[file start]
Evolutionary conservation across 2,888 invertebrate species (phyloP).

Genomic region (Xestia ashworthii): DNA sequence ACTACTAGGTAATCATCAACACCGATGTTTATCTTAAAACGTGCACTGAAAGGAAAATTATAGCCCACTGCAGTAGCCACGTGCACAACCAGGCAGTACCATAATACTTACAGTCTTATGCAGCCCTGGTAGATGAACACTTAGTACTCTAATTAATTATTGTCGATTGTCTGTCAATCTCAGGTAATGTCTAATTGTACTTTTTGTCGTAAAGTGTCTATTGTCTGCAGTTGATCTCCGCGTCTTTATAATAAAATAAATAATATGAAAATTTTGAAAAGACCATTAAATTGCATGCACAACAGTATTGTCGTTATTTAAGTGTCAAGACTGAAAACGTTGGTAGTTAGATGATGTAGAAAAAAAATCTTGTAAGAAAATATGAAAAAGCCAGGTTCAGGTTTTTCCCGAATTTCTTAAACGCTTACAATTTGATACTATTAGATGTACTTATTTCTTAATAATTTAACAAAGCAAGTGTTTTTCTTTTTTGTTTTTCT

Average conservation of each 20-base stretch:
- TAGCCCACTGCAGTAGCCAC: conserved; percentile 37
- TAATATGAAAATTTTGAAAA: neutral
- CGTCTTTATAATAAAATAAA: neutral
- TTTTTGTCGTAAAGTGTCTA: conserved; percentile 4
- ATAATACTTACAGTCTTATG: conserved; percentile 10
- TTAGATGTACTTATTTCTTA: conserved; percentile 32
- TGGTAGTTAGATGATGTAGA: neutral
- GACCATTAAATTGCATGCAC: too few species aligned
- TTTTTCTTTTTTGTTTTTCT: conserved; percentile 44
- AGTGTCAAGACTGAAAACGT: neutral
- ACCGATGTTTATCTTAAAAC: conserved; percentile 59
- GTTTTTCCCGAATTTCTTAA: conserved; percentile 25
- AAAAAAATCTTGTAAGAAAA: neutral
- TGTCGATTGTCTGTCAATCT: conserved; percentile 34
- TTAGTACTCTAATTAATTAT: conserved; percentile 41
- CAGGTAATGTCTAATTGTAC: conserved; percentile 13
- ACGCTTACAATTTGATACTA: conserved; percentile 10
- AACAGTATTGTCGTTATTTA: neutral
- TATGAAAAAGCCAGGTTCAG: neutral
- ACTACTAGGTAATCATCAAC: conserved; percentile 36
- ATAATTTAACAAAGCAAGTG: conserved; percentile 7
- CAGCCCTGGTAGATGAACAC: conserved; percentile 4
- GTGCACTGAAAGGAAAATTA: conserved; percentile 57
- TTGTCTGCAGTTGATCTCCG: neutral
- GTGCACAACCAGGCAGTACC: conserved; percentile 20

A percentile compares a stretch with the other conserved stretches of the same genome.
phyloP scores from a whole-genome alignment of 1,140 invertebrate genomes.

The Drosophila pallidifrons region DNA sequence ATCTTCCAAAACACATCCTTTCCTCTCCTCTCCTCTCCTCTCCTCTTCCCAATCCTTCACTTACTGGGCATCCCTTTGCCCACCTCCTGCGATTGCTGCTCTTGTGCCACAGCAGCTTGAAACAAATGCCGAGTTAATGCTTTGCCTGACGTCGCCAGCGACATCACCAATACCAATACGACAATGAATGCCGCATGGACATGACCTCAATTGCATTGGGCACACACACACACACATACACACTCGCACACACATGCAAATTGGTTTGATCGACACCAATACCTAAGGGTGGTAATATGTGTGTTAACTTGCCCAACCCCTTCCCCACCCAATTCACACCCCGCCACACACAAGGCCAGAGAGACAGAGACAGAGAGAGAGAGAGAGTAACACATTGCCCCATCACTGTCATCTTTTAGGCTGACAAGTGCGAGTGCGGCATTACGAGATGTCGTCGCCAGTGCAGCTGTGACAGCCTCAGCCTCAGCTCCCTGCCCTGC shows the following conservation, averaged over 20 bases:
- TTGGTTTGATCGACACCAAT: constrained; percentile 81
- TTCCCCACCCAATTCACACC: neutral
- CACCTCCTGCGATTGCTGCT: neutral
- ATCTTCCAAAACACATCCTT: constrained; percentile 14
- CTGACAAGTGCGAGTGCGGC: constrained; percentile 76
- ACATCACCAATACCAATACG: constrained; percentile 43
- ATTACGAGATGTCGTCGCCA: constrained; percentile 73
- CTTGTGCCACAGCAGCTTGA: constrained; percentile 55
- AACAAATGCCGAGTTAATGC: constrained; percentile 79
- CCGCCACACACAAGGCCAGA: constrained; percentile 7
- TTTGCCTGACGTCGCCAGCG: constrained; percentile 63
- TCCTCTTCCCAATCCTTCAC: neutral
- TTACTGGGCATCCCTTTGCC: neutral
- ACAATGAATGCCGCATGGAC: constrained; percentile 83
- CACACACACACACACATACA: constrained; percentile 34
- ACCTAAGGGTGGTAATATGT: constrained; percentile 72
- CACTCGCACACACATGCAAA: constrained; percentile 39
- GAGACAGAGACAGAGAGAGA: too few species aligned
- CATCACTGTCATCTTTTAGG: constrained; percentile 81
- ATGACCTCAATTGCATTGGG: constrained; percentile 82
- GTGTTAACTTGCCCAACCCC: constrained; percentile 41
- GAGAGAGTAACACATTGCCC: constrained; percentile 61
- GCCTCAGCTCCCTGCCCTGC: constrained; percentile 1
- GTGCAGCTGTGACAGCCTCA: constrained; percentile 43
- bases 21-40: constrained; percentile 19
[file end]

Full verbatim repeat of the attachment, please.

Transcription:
Evolutionary conservation across 2,888 invertebrate species (phyloP).

Genomic region (Xestia ashworthii): DNA sequence ACTACTAGGTAATCATCAACACCGATGTTTATCTTAAAACGTGCACTGAAAGGAAAATTATAGCCCACTGCAGTAGCCACGTGCACAACCAGGCAGTACCATAATACTTACAGTCTTATGCAGCCCTGGTAGATGAACACTTAGTACTCTAATTAATTATTGTCGATTGTCTGTCAATCTCAGGTAATGTCTAATTGTACTTTTTGTCGTAAAGTGTCTATTGTCTGCAGTTGATCTCCGCGTCTTTATAATAAAATAAATAATATGAAAATTTTGAAAAGACCATTAAATTGCATGCACAACAGTATTGTCGTTATTTAAGTGTCAAGACTGAAAACGTTGGTAGTTAGATGATGTAGAAAAAAAATCTTGTAAGAAAATATGAAAAAGCCAGGTTCAGGTTTTTCCCGAATTTCTTAAACGCTTACAATTTGATACTATTAGATGTACTTATTTCTTAATAATTTAACAAAGCAAGTGTTTTTCTTTTTTGTTTTTCT

Average conservation of each 20-base stretch:
- TAGCCCACTGCAGTAGCCAC: conserved; percentile 37
- TAATATGAAAATTTTGAAAA: neutral
- CGTCTTTATAATAAAATAAA: neutral
- TTTTTGTCGTAAAGTGTCTA: conserved; percentile 4
- ATAATACTTACAGTCTTATG: conserved; percentile 10
- TTAGATGTACTTATTTCTTA: conserved; percentile 32
- TGGTAGTTAGATGATGTAGA: neutral
- GACCATTAAATTGCATGCAC: too few species aligned
- TTTTTCTTTTTTGTTTTTCT: conserved; percentile 44
- AGTGTCAAGACTGAAAACGT: neutral
- ACCGATGTTTATCTTAAAAC: conserved; percentile 59
- GTTTTTCCCGAATTTCTTAA: conserved; percentile 25
- AAAAAAATCTTGTAAGAAAA: neutral
- TGTCGATTGTCTGTCAATCT: conserved; percentile 34
- TTAGTACTCTAATTAATTAT: conserved; percentile 41
- CAGGTAATGTCTAATTGTAC: conserved; percentile 13
- ACGCTTACAATTTGATACTA: conserved; percentile 10
- AACAGTATTGTCGTTATTTA: neutral
- TATGAAAAAGCCAGGTTCAG: neutral
- ACTACTAGGTAATCATCAAC: conserved; percentile 36
- ATAATTTAACAAAGCAAGTG: conserved; percentile 7
- CAGCCCTGGTAGATGAACAC: conserved; percentile 4
- GTGCACTGAAAGGAAAATTA: conserved; percentile 57
- TTGTCTGCAGTTGATCTCCG: neutral
- GTGCACAACCAGGCAGTACC: conserved; percentile 20

A percentile compares a stretch with the other conserved stretches of the same genome.
phyloP scores from a whole-genome alignment of 1,140 invertebrate genomes.

The Drosophila pallidifrons region DNA sequence ATCTTCCAAAACACATCCTTTCCTCTCCTCTCCTCTCCTCTCCTCTTCCCAATCCTTCACTTACTGGGCATCCCTTTGCCCACCTCCTGCGATTGCTGCTCTTGTGCCACAGCAGCTTGAAACAAATGCCGAGTTAATGCTTTGCCTGACGTCGCCAGCGACATCACCAATACCAATACGACAATGAATGCCGCATGGACATGACCTCAATTGCATTGGGCACACACACACACACATACACACTCGCACACACATGCAAATTGGTTTGATCGACACCAATACCTAAGGGTGGTAATATGTGTGTTAACTTGCCCAACCCCTTCCCCACCCAATTCACACCCCGCCACACACAAGGCCAGAGAGACAGAGACAGAGAGAGAGAGAGAGTAACACATTGCCCCATCACTGTCATCTTTTAGGCTGACAAGTGCGAGTGCGGCATTACGAGATGTCGTCGCCAGTGCAGCTGTGACAGCCTCAGCCTCAGCTCCCTGCCCTGC shows the following conservation, averaged over 20 bases:
- TTGGTTTGATCGACACCAAT: constrained; percentile 81
- TTCCCCACCCAATTCACACC: neutral
- CACCTCCTGCGATTGCTGCT: neutral
- ATCTTCCAAAACACATCCTT: constrained; percentile 14
- CTGACAAGTGCGAGTGCGGC: constrained; percentile 76
- ACATCACCAATACCAATACG: constrained; percentile 43
- ATTACGAGATGTCGTCGCCA: constrained; percentile 73
- CTTGTGCCACAGCAGCTTGA: constrained; percentile 55
- AACAAATGCCGAGTTAATGC: constrained; percentile 79
- CCGCCACACACAAGGCCAGA: constrained; percentile 7
- TTTGCCTGACGTCGCCAGCG: constrained; percentile 63
- TCCTCTTCCCAATCCTTCAC: neutral
- TTACTGGGCATCCCTTTGCC: neutral
- ACAATGAATGCCGCATGGAC: constrained; percentile 83
- CACACACACACACACATACA: constrained; percentile 34
- ACCTAAGGGTGGTAATATGT: constrained; percentile 72
- CACTCGCACACACATGCAAA: constrained; percentile 39
- GAGACAGAGACAGAGAGAGA: too few species aligned
- CATCACTGTCATCTTTTAGG: constrained; percentile 81
- ATGACCTCAATTGCATTGGG: constrained; percentile 82
- GTGTTAACTTGCCCAACCCC: constrained; percentile 41
- GAGAGAGTAACACATTGCCC: constrained; percentile 61
- GCCTCAGCTCCCTGCCCTGC: constrained; percentile 1
- GTGCAGCTGTGACAGCCTCA: constrained; percentile 43
- bases 21-40: constrained; percentile 19